Religious conflict was strong in ensuing years as the Puritans, growing more numerous in the colony and supported by Puritans in England, set out to destroy the religious freedom guaranteed with the founding of the colony. A toleration act (1649) was passed in an attempt to save the Catholic settlers from persecution, but it was repealed (1654) after the Puritans seized control. A brief civil war ensued (1655), from which the Puritans emerged triumphant. Anti-Catholic activity persisted until the 19th cent., when in an unusual reversal of the prevailing pattern many Catholic immigrants came to Baltimore.

In 1694, when the capital was moved from St. Mary's to Annapolis, those were the only towns in the province, but the next century saw the emergence of commercially oriented Baltimore, which by 1800 had a population of more than 30,000 and a flourishing coastal trade. Tobacco became the basis of the economy by 1730. In 1767 the demarcation of the Mason-Dixon Line ended a long-standing boundary dispute with Pennsylvania.

The Revolution and a New Nation

Economic and religious grievances led Maryland to support the growing colonial agitation against England. At the time of the American Revolution most Marylanders were stalwart patriots and vigorous opponents of the British colonial policy. In 1776 Maryland adopted a declaration of rights and a state constitution and sent soldiers and supplies to aid the war for independence; supposedly the high quality of its regular "troops of the line" earned Maryland its nickname, the Old Line State. The U.S. Congress, meeting at Annapolis, ratified the Treaty of Paris ending the Revolutionary War in 1783. A party advocating states' rights, in which Luther Martin was prominent, was unsuccessful in opposing ratification of the Constitution, and in 1791 Maryland and Virginia contributed land and money for the new national capital in the District of Columbia.

Industry, already growing in conjunction with renewed commerce, was furthered by the skills of German immigrants. The War of 1812 was marked for Maryland by the British attack of 1814 on Baltimore and the defense of Fort McHenry, immortalized in Francis Scott Key's "Star-Spangled Banner." After the war the state entered a period of great commercial and industrial expansion. This was accelerated by the building of the National Road, which tapped the rich resources of the West; the opening of the Chesapeake and Delaware Canal (1829); and the opening (1830) of the Baltimore & Ohio RR, the first railroad in the United States open for public traffic.

The Coming of the Civil War

Southern ways and sympathies persisted among the plantation owners of Maryland, and as the rift between North and South widened, the state was torn by conflicting interests and the intense internal struggles of the true border state. In 1860 there were 87,000 slaves in Maryland, but industrialists and businessmen had special interests in adhering to the Union, and despite the urgings of Southern sympathizers, made famous in J. R. Randall's song, "Maryland, My Maryland," the state remained in the Union.

At the beginning of the Civil War, President Lincoln suspended habeas corpus and sent troops to Maryland who imprisoned large numbers of secessionists. Nevertheless, Marylanders fought on both sides, and families were often split. General Lee's Army of Northern Virginia invaded Maryland in 1862 and was repulsed by Union forces at Antietam (see Antietam campaign). In 1863, Lee again invaded the North and marched across Maryland on the way to and from Gettysburg. Throughout the war Maryland was the scene of many minor battles and skirmishes.

Industrialization

With the end of the Civil War, industry quickly revived and became a dominant force in Maryland, both economically and politically. Senator Arthur P. Gorman, a Democrat and the president of the Baltimore & Ohio RR, ran the controlling political machine from 1869 to 1895, when two-party government was restored. New railroad lines traversed the state, making it more than ever a crossing point between North and South. Labor troubles hit Maryland with the Panic of 1873, and four years later railroad wage disputes resulted in large-scale rioting in Cumberland and Baltimore. During the 20th cent., however, Maryland became a leader in labor and other reform legislation. The administrations of governors Austin L. Crowthers (1908–12) and Albert C. Ritchie (1920–35) were noted for reform. Ritchie, a Democrat, became nationally known for his efforts to improve the efficiency and economy of state government.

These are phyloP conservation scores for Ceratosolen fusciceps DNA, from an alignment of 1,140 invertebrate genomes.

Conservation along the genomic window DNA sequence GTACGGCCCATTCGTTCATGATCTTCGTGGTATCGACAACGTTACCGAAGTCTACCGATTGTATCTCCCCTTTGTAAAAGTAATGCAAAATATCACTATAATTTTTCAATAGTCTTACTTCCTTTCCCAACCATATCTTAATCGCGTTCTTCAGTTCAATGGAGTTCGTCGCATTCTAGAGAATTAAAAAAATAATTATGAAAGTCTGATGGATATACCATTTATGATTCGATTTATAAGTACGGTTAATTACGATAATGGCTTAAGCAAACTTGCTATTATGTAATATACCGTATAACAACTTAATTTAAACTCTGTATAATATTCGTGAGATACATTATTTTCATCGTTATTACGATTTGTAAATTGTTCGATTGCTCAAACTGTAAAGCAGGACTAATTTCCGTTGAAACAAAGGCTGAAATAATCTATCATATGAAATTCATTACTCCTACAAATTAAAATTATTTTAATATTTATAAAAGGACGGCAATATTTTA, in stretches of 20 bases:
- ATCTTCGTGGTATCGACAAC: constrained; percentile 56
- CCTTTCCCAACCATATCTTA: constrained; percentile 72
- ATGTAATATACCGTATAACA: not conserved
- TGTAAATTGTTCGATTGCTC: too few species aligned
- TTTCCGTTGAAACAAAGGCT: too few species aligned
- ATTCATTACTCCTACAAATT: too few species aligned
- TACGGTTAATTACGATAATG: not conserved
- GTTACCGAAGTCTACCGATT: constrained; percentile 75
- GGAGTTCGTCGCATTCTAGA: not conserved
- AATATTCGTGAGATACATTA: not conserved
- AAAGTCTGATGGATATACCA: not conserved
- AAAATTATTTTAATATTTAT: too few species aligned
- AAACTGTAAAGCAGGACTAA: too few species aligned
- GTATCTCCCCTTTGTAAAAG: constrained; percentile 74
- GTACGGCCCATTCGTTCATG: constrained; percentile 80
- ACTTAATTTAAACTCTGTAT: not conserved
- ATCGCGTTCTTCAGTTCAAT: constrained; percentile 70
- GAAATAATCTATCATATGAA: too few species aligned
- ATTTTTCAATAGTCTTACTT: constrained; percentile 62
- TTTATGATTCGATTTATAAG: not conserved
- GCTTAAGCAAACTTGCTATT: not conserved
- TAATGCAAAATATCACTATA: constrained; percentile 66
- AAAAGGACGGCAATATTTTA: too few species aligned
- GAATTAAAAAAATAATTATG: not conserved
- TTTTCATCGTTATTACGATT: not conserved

The great influx of people into the state during World War I was repeated and accelerated in World War II as war workers poured into Baltimore, where vital shipbuilding and aircraft plants were in operation. In addition, military and other government employees moved into the area around Washington, D.C.

Growth since World War II

Since World War II, public-works legislation, particularly that concerning roads and other traffic arteries, has brought major changes. The opening of the Chesapeake Bay Bridge in 1952 spurred significant industrial expansion on the Eastern Shore; a parallel bridge was opened in 1973. The Patapsco River tunnel under Baltimore harbor was completed in 1957, and the Francis Scott Key Bridge (1977), crosses the Patapsco. Other construction projects have included the Baltimore-Washington International Thurgood Marshall Airport, formerly called Friendship International Airport (1950), south of Baltimore, and the Baltimore-Washington Parkway (1954). The state gained a different kind of attention in 1968 when its governor, Spiro T. Agnew was elected vice president.

Maryland experienced tremendous suburban growth in the 1980s, especially in the metropolitan Washington, D.C., area. This growth occurred in spite of a decline in government jobs, as service sector employment rose dramatically. Suburban Baltimore grew as well although the city proper lost 6.4% of its population during the 1980s. Baltimore undertook major revitalization projects in the 1980s and the early 1990s, including the construction of Oriole Park at Camden Yards, the new home of the Baltimore Orioles baseball team.

Maryland has become increasingly popular as a vacation area—Ocean City is a popular seashore resort, and both sides of Chesapeake Bay are lined with beaches and small fishing towns. The Chesapeake Bay Bridge has brought the culture of the Eastern Shore, formerly quite distinctive, into a more homogeneous unity with that of the rest of the state; the area, however, is still noted for its unique rural beauty and architecture, strongly reminiscent of the English countryside left behind by early settlers.

Bibliography

See J. T. Scharf, History of Maryland from the Earliest Period to the Present Day (1967); F. V. W. Mason, The Maryland Colony (1969); J. E. Dilisio, Maryland: A Geography (1983); E. L. Meyer, Maryland Lost and Found (1986); V. F. Rollo, Your Maryland (5th rev. ed. 1993); W. S. Dudley, Maritime Maryland: A History (2010).